Economics does have significant achievements in a number of individual areas, but in terms of explaining the overall picture it is sort of an etp-like trash.
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Re: Modern Money Theory and You

Unread postby Outcast_Searcher » Sun 03 Jun 2018, 12:48:42

radon1 wrote:
Outcast_Searcher wrote:
radon1 wrote:For example, under this theory, people have no incentive to engage into trades, since the result of a trade would be net negative for them. Also, this theory cannot explain where profits come from.
I

No, absolutely wrong.


Take a pen or pencil and show how this is wrong. IOW, demonstrate mathematically, how individuals in a closed system in a state of equilibrium can pick an item as money and generate profit engaging in trades that are Pareto improvements. Or find an economist who demonstrates it in terms of mathematical logic rather than general non-binding non-conditioned deliberations. This demonstration could serve as an illustration of the traditional money theory and your own "value storage" mantra.

Your own examples have nothing to do with a closed system, with the state of equilibrium, and money are already available in them, like deus ex machina.

The actions of some barbaric middle eastern warlords a few thousands years ago is the principal thing that distinguishes us from the Amazonian tribesmen.

Economics does have significant achievements in a number of individual areas, but in terms of explaining the overall picture it is sort of an etp-like trash.

So you're not talking about the real world? You're talking about some theoretical closed system?

Why don't you show us how there is no comparative advantage in the real world? Or how no one can make a profit trading things (like oil for money or money for shirts) in the real world?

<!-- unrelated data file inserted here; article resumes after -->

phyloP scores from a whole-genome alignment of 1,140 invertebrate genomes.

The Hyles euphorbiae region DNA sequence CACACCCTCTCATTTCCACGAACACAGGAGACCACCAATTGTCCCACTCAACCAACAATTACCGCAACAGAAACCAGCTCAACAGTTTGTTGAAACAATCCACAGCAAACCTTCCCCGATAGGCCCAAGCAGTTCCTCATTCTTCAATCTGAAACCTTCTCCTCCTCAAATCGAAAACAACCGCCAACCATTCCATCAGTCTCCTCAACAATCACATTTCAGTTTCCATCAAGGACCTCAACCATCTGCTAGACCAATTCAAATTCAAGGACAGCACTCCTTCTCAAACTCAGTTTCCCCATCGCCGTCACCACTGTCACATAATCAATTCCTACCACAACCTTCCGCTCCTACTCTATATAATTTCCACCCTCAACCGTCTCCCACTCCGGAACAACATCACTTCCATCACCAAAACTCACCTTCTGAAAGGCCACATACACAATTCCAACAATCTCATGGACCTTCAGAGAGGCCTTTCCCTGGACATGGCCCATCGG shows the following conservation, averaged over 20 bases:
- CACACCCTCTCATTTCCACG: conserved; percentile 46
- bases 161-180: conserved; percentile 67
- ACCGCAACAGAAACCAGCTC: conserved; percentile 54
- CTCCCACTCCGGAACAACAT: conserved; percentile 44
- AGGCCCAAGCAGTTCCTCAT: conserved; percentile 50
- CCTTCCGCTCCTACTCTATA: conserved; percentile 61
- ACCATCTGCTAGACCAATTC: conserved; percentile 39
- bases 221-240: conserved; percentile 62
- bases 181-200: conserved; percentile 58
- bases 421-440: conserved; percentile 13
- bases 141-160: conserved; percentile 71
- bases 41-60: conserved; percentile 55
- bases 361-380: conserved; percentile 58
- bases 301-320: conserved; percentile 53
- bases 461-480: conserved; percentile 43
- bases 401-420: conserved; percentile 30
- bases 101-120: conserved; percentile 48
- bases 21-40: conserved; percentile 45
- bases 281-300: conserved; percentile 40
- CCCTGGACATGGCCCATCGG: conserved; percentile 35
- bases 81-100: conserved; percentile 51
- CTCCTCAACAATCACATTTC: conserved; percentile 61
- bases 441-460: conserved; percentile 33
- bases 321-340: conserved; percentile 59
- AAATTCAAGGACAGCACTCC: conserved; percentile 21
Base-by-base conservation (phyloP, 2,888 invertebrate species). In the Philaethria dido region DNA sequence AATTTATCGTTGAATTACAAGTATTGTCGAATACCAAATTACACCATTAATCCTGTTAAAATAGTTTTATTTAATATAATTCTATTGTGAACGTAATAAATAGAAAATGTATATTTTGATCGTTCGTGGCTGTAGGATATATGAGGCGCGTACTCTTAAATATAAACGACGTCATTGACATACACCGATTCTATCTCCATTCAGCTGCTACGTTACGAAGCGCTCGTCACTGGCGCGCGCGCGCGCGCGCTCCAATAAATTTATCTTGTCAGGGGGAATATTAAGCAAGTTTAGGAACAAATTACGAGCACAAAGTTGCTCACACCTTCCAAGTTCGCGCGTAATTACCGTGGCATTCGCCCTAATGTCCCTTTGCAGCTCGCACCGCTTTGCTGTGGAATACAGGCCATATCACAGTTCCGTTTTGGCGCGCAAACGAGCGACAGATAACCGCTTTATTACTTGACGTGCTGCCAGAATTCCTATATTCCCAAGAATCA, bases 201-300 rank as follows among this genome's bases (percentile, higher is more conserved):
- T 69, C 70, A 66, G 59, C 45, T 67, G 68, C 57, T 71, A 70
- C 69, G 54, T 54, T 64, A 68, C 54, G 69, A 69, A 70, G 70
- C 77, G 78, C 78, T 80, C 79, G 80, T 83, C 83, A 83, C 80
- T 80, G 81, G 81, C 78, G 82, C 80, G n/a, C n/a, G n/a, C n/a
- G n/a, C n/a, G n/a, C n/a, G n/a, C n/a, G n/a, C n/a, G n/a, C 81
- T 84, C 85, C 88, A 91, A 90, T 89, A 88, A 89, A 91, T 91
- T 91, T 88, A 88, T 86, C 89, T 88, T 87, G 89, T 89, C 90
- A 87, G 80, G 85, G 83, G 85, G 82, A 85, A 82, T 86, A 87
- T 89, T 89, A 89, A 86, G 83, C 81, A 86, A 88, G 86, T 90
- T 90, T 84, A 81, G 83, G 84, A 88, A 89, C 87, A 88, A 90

Because that's what I'm talking about. And unless I missed it, that's what the real world economy has been demonstrating happens on a normal basis since good records were kept. And though we lack sufficient specific records to be sure, written history certainly indicates that has been going on a long time.
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Re: Modern Money Theory and You

Unread postby radon1 » Sun 03 Jun 2018, 16:31:49

Outcast_Searcher wrote:So you're not talking about the real world?

Couple clarifications. You asked me to elaborate on my point and I did. I used an example from ancient history, and I didn't particularly like that I had to use it. I thought about how I could avoid it and concluded that I couldn't. For 2 reasons: 1) In order to describe the nature of money, you have to describe its origins as they are one and the same, and this was the point that I was asked to discuss. 2) The present state of the economy, the so-called "real world" is path dependent, i.e. it is a function of its previous states. IOW, in order to describe it, you need to describe the preceding state, and then the further iteration and so on until the starting point. And the starting point is the point of the introduction of money.

I repeat - look at your example. In order to be able to describe profits, you had to introduce in your description: 1) a factory, 2) gasoline, 3) pump, 4) oil etc. All these complex open-ended things in order to present the simple concept of profit. They give rise to lots of questions: who builds the factory and why? Who produces gasoline and why? Who delivers oil and why? etc. Unless you answer all these questions, your description of profits is incomplete and useless. Consider that you trying to explain this to an alien or an Amazonian man.

Taking step forward, you'll probably say that the factory has been built because somebody received profits in the process. So, you receive profits now because somebody received profits in the past, i.e. your description is actually circular and as such meaningless, like "profits as output is when we have profits as input and then we will have profits as output". This is what your examples boil down to.

Overall, I don't understand the point that you are trying to make and how this relates to the discussion initiated in the opening post of this thread. Not that I particularly care.
Last edited by radon1 on Sun 03 Jun 2018, 17:04:57, edited 1 time in total.
radon1
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Re: Modern Money Theory and You

Unread postby radon1 » Sun 03 Jun 2018, 16:44:42

dissident wrote:

You are basically claiming that the global GDP exists only because of the US.


There is no global economy incorporating the US economy. There is the US economy that has spread over the world and became global. It depends solely on the consumption of the US consumers. And if they suddenly decide to take off from this planet for greener pastures elsewhere, this will result in a dream scenario for fast-crasher doomers. Come to terms with it, and start using your brain rather than your inner political chestbeater.